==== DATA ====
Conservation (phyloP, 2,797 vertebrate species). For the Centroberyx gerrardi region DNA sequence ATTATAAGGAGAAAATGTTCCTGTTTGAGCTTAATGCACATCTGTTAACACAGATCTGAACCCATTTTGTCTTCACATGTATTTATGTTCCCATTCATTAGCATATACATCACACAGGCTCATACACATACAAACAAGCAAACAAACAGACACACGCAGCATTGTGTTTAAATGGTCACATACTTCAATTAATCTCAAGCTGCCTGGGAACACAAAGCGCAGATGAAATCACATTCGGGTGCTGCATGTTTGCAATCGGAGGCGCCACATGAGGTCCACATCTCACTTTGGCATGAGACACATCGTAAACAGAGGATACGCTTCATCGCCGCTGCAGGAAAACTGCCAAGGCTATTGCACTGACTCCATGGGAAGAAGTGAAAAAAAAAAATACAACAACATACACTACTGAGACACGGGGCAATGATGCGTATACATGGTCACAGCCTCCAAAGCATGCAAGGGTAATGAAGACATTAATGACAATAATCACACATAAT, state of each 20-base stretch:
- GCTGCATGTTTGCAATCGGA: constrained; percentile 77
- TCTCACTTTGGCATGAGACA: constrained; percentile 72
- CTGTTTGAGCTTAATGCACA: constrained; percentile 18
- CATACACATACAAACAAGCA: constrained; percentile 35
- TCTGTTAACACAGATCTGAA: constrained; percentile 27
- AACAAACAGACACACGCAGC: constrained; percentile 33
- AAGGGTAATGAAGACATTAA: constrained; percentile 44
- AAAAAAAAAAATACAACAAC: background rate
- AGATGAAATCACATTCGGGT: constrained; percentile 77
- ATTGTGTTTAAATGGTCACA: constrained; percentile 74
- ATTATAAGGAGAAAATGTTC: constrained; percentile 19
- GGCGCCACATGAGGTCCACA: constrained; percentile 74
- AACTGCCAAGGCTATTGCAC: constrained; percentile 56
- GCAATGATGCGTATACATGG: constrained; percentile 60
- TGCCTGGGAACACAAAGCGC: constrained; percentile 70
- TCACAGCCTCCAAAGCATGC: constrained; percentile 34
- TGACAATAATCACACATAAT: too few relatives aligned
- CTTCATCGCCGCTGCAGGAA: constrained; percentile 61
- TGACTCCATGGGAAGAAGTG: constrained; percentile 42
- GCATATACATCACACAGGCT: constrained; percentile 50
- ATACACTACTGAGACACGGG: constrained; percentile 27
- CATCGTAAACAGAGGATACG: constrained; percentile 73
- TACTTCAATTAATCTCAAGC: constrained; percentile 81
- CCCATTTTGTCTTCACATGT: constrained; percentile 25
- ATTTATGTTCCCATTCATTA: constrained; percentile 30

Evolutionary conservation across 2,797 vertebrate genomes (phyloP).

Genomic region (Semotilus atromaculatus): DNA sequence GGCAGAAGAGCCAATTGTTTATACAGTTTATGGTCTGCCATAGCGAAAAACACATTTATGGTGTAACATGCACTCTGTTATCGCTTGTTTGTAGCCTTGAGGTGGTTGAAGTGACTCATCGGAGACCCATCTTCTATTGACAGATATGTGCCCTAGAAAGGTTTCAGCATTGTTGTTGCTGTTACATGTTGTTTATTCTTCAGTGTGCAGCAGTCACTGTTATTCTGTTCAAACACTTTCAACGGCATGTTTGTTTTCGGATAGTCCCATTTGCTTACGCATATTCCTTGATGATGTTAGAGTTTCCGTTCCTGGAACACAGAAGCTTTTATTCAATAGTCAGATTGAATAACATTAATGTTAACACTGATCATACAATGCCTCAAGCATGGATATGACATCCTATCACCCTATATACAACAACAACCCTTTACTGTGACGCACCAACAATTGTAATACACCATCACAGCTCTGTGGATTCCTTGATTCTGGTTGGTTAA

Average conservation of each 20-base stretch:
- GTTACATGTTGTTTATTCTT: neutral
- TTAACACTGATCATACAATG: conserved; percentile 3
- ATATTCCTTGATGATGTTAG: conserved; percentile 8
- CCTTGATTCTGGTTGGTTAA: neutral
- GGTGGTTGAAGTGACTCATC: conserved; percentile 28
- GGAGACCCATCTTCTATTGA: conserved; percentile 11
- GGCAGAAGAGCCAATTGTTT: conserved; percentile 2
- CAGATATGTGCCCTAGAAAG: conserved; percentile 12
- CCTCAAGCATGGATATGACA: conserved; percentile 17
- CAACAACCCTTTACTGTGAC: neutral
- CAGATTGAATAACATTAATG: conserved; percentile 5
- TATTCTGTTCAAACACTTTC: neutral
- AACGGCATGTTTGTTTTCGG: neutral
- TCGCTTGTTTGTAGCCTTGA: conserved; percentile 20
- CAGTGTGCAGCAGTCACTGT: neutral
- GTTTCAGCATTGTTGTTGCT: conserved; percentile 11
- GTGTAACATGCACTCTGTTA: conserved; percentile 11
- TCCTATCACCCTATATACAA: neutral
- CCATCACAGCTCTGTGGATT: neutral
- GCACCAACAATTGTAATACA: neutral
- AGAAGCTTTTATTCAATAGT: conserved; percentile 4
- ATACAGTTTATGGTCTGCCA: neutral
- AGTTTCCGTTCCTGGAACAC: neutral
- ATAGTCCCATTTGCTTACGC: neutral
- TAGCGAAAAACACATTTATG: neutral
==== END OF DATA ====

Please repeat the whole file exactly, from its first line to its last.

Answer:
Conservation (phyloP, 2,797 vertebrate species). For the Centroberyx gerrardi region DNA sequence ATTATAAGGAGAAAATGTTCCTGTTTGAGCTTAATGCACATCTGTTAACACAGATCTGAACCCATTTTGTCTTCACATGTATTTATGTTCCCATTCATTAGCATATACATCACACAGGCTCATACACATACAAACAAGCAAACAAACAGACACACGCAGCATTGTGTTTAAATGGTCACATACTTCAATTAATCTCAAGCTGCCTGGGAACACAAAGCGCAGATGAAATCACATTCGGGTGCTGCATGTTTGCAATCGGAGGCGCCACATGAGGTCCACATCTCACTTTGGCATGAGACACATCGTAAACAGAGGATACGCTTCATCGCCGCTGCAGGAAAACTGCCAAGGCTATTGCACTGACTCCATGGGAAGAAGTGAAAAAAAAAAATACAACAACATACACTACTGAGACACGGGGCAATGATGCGTATACATGGTCACAGCCTCCAAAGCATGCAAGGGTAATGAAGACATTAATGACAATAATCACACATAAT, state of each 20-base stretch:
- GCTGCATGTTTGCAATCGGA: constrained; percentile 77
- TCTCACTTTGGCATGAGACA: constrained; percentile 72
- CTGTTTGAGCTTAATGCACA: constrained; percentile 18
- CATACACATACAAACAAGCA: constrained; percentile 35
- TCTGTTAACACAGATCTGAA: constrained; percentile 27
- AACAAACAGACACACGCAGC: constrained; percentile 33
- AAGGGTAATGAAGACATTAA: constrained; percentile 44
- AAAAAAAAAAATACAACAAC: background rate
- AGATGAAATCACATTCGGGT: constrained; percentile 77
- ATTGTGTTTAAATGGTCACA: constrained; percentile 74
- ATTATAAGGAGAAAATGTTC: constrained; percentile 19
- GGCGCCACATGAGGTCCACA: constrained; percentile 74
- AACTGCCAAGGCTATTGCAC: constrained; percentile 56
- GCAATGATGCGTATACATGG: constrained; percentile 60
- TGCCTGGGAACACAAAGCGC: constrained; percentile 70
- TCACAGCCTCCAAAGCATGC: constrained; percentile 34
- TGACAATAATCACACATAAT: too few relatives aligned
- CTTCATCGCCGCTGCAGGAA: constrained; percentile 61
- TGACTCCATGGGAAGAAGTG: constrained; percentile 42
- GCATATACATCACACAGGCT: constrained; percentile 50
- ATACACTACTGAGACACGGG: constrained; percentile 27
- CATCGTAAACAGAGGATACG: constrained; percentile 73
- TACTTCAATTAATCTCAAGC: constrained; percentile 81
- CCCATTTTGTCTTCACATGT: constrained; percentile 25
- ATTTATGTTCCCATTCATTA: constrained; percentile 30

Evolutionary conservation across 2,797 vertebrate genomes (phyloP).

Genomic region (Semotilus atromaculatus): DNA sequence GGCAGAAGAGCCAATTGTTTATACAGTTTATGGTCTGCCATAGCGAAAAACACATTTATGGTGTAACATGCACTCTGTTATCGCTTGTTTGTAGCCTTGAGGTGGTTGAAGTGACTCATCGGAGACCCATCTTCTATTGACAGATATGTGCCCTAGAAAGGTTTCAGCATTGTTGTTGCTGTTACATGTTGTTTATTCTTCAGTGTGCAGCAGTCACTGTTATTCTGTTCAAACACTTTCAACGGCATGTTTGTTTTCGGATAGTCCCATTTGCTTACGCATATTCCTTGATGATGTTAGAGTTTCCGTTCCTGGAACACAGAAGCTTTTATTCAATAGTCAGATTGAATAACATTAATGTTAACACTGATCATACAATGCCTCAAGCATGGATATGACATCCTATCACCCTATATACAACAACAACCCTTTACTGTGACGCACCAACAATTGTAATACACCATCACAGCTCTGTGGATTCCTTGATTCTGGTTGGTTAA

Average conservation of each 20-base stretch:
- GTTACATGTTGTTTATTCTT: neutral
- TTAACACTGATCATACAATG: conserved; percentile 3
- ATATTCCTTGATGATGTTAG: conserved; percentile 8
- CCTTGATTCTGGTTGGTTAA: neutral
- GGTGGTTGAAGTGACTCATC: conserved; percentile 28
- GGAGACCCATCTTCTATTGA: conserved; percentile 11
- GGCAGAAGAGCCAATTGTTT: conserved; percentile 2
- CAGATATGTGCCCTAGAAAG: conserved; percentile 12
- CCTCAAGCATGGATATGACA: conserved; percentile 17
- CAACAACCCTTTACTGTGAC: neutral
- CAGATTGAATAACATTAATG: conserved; percentile 5
- TATTCTGTTCAAACACTTTC: neutral
- AACGGCATGTTTGTTTTCGG: neutral
- TCGCTTGTTTGTAGCCTTGA: conserved; percentile 20
- CAGTGTGCAGCAGTCACTGT: neutral
- GTTTCAGCATTGTTGTTGCT: conserved; percentile 11
- GTGTAACATGCACTCTGTTA: conserved; percentile 11
- TCCTATCACCCTATATACAA: neutral
- CCATCACAGCTCTGTGGATT: neutral
- GCACCAACAATTGTAATACA: neutral
- AGAAGCTTTTATTCAATAGT: conserved; percentile 4
- ATACAGTTTATGGTCTGCCA: neutral
- AGTTTCCGTTCCTGGAACAC: neutral
- ATAGTCCCATTTGCTTACGC: neutral
- TAGCGAAAAACACATTTATG: neutral